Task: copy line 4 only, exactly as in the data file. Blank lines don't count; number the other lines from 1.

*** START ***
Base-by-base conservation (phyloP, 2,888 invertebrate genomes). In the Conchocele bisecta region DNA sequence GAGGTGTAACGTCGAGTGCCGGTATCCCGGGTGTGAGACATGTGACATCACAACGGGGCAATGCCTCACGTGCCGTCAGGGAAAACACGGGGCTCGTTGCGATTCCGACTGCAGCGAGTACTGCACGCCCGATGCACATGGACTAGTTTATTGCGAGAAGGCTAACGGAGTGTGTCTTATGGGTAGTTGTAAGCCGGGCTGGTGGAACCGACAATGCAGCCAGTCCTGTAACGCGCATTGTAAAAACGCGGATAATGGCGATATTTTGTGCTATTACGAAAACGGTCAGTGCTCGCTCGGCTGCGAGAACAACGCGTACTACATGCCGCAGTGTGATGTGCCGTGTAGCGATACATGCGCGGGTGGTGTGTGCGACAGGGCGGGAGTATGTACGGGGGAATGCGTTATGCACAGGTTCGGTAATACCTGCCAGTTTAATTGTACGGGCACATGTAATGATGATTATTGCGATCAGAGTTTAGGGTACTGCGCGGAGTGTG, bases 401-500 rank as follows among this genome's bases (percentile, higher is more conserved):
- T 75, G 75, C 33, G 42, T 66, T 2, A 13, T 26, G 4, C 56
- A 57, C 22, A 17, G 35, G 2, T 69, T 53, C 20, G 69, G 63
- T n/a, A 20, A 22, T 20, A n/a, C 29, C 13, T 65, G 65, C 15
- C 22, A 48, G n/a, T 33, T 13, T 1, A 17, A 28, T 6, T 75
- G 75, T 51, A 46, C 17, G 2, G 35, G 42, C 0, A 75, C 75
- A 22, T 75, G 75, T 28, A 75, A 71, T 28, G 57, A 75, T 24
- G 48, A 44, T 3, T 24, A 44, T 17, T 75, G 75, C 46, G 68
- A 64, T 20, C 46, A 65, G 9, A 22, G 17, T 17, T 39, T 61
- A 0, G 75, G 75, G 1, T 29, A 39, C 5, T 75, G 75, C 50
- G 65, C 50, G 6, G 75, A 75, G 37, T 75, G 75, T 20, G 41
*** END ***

- T n/a, A 20, A 22, T 20, A n/a, C 29, C 13, T 65, G 65, C 15